This "humanizing" is a very important point, because slavery is undergirded by the idea that a slave is something like a domesticated animal, occupying a place between a full human and an inanimate tool. Any requirement that the slave be treated as a fellow human being attacks the institution at its foundation. When Paul instructed Philemon to treat his runaway slave, Onesimus, as a "brother" because both were in Christ, he may as well have abolished slavery itself. If Philemon as a Christian desired the salvation of all people, including his slaves, and if he were to treat those slaves as full-blooded family members, then the accouterments of slavery, followed by its obligations and then its very structure, would wither away in his household and in all Christian households who lived according to the same principles.

This is in accordance with God's desire to see slavery abolished, a theme that runs through the Bible. The foundational narrative of Israel was the story of God setting a slave people free, redeeming them to be his own servants. This remained the hope spoken by the prophets while Israel was stuck in a sort of national slavery to foreign powers as tributaries and as captives. In the New Testament, Jesus reaffirmed this hope for Israel, and he and the apostles added a layer of meaning to liberation: namely, salvation is pictured as liberation from slavery to one's own guilt, one's propensity to sin, and the death stemming from both.

So it is important to distinguish between what the Bible commands and what it allows and regulates, and looking at God's overarching intentions expressed in creation and new creation (redemption) helps us to distinguish between commands and allowances. That sets up the second principle . . .

Principle #2 – Reasons matter more than commands

When viewing an endorsement of any behavior in the Bible, good or (apparently) bad, it is important to understand as well as possible why that command is there. This has been an implicit theme throughout this series of posts, but it is especially important when looking at commands that appear to us to be immoral.

Sometimes the reasons God issues a command reveal that the command is specific to one situation, which must be considered on its own terms. The prime example of this is genocide.

For starters, let's get clear exactly what we're talking about. Some people have the impression that ancient Israelites committed genocide willy-nilly and that, according to the Bible, God commanded all of it. This is not so. Israel fought many wars over eight hundred years, but God only commanded genocide in situations that pertained to Israel's travel to and possession of the land God promised to Israel's ancestor Abraham. Moreover, even in those situations the massacre was not always total. In a few cases, everyone died. Other times girls, or all women and children, were left alive, and these were enslaved.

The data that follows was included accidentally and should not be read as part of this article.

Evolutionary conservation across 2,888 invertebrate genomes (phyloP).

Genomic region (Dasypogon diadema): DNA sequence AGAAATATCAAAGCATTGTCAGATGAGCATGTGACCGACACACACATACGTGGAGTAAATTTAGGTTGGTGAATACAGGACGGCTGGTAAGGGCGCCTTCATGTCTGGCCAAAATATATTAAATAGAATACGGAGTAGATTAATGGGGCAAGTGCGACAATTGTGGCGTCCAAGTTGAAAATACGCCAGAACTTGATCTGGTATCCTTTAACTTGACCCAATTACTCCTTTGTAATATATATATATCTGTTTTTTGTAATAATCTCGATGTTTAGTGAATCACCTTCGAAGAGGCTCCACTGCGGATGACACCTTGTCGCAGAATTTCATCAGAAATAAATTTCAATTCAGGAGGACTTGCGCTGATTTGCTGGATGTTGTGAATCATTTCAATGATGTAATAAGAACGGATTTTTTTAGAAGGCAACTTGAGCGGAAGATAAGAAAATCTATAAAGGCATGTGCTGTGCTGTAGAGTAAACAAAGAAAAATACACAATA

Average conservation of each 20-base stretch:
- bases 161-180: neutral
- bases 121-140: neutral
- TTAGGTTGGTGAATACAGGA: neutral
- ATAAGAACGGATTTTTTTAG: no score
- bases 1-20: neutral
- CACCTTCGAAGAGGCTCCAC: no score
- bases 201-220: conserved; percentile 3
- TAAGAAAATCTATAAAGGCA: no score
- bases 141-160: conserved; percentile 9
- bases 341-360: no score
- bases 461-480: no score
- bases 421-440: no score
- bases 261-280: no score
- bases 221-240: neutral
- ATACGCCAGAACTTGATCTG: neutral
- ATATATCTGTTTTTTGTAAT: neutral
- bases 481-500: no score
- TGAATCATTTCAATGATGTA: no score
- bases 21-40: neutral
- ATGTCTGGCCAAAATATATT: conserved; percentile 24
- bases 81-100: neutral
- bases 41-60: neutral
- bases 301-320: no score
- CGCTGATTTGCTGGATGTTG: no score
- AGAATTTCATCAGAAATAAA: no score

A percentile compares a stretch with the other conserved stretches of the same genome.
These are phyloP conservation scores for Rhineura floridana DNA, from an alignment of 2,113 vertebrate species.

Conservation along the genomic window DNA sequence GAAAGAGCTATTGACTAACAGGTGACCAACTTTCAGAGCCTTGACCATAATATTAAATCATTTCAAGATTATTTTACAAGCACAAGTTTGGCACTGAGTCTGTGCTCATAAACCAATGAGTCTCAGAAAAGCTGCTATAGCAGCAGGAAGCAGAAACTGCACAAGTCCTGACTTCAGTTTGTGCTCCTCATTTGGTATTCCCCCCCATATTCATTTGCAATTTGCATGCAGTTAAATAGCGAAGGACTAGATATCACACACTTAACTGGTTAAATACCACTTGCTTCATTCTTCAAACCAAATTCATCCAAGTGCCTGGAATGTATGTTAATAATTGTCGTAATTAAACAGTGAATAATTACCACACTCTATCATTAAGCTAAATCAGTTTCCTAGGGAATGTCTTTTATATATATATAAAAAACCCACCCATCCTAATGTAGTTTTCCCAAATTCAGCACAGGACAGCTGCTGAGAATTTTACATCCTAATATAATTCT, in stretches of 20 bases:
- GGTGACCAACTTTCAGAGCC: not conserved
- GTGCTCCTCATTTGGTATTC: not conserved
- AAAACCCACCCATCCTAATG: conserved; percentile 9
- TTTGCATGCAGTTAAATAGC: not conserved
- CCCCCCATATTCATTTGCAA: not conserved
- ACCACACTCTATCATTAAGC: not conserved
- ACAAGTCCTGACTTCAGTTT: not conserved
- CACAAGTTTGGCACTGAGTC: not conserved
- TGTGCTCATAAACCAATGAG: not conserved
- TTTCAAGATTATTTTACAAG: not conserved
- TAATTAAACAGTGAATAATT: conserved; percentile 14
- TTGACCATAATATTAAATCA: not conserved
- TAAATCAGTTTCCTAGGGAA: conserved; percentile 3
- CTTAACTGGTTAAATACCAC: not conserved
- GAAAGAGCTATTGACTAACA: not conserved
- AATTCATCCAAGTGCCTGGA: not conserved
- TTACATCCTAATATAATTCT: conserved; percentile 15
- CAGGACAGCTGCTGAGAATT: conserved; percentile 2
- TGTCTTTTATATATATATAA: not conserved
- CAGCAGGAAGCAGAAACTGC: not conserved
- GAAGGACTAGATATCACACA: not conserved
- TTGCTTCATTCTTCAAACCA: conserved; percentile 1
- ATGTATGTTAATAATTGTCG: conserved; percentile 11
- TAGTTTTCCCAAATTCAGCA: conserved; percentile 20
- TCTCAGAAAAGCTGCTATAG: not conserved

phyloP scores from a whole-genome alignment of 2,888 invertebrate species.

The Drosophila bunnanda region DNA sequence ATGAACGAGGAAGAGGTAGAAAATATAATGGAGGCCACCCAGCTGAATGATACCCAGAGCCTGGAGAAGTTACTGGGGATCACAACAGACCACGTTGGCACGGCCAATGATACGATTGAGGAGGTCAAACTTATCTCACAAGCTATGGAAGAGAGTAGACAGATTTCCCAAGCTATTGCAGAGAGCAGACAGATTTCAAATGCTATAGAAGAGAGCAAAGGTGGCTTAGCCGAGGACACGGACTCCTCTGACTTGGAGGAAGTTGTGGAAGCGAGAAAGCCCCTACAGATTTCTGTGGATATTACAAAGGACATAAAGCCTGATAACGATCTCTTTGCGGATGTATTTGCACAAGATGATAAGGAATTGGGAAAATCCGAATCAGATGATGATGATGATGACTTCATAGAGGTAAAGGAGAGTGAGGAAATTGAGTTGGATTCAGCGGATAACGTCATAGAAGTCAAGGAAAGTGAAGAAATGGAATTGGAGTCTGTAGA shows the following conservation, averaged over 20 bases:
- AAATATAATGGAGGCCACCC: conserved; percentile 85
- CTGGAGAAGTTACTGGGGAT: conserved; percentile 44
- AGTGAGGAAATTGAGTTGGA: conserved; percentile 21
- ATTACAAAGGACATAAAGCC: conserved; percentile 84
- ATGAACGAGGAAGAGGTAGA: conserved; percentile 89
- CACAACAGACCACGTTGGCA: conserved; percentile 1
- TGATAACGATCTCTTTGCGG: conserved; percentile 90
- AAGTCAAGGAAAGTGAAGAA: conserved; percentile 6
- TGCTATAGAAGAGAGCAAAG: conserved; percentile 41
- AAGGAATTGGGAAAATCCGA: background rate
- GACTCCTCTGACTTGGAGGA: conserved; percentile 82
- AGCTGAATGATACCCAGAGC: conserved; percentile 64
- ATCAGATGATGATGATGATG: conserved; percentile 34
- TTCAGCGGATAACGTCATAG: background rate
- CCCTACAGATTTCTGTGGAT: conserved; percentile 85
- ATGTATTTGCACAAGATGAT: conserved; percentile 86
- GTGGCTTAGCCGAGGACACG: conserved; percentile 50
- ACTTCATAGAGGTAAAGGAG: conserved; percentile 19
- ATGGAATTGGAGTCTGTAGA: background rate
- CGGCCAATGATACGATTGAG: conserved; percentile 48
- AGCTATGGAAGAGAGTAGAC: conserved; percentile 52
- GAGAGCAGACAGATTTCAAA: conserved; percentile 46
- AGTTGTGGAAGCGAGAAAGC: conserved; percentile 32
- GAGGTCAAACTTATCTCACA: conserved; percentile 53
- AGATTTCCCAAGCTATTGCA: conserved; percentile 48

Incidentally, massacre and enslavement were standard procedure when a resistant city fell to a besieger in the ancient world. Nevertheless, this is a terrible, dreadful thing, and I do not mean to minimize it. Yet it is important that we look at the reasons. Why did God command the extermination of certain peoples root and branch?

The first reason is that they deserved it. Before you tune this out, hear me out. People who lived in Canaan (modern Israel/Palestine) were well known for their atrocious customs, including burning babies alive as sacrifices to their gods. These were not gentle, harmless people.

Nevertheless, you and I deserve the same fate. The just punishment for any sin of any sort is death. God does not owe us a single moment of life; to the contrary, every breath he allows us is pure mercy as he patiently gives us time to turn from our wicked ways. The real mystery isn't why God decreed the extermination of the Canaanites but why he hasn't yet executed the same judgment on us all.

The second reason for the genocide God commanded is that he knew what would happen to Israel if the Israelites did not eliminate those cultures. He repeatedly warned that if they lived peaceably among the Canaanites together in the same land they would adopt reprehensible Canaanite practices, especially worshiping something other than him—which, to repeat, is the big sin that all of us commit one way or another. In fact, Israel did not completely annihilate the Canaanites, and what God warned is exactly what happened with horrific consequences for Israel.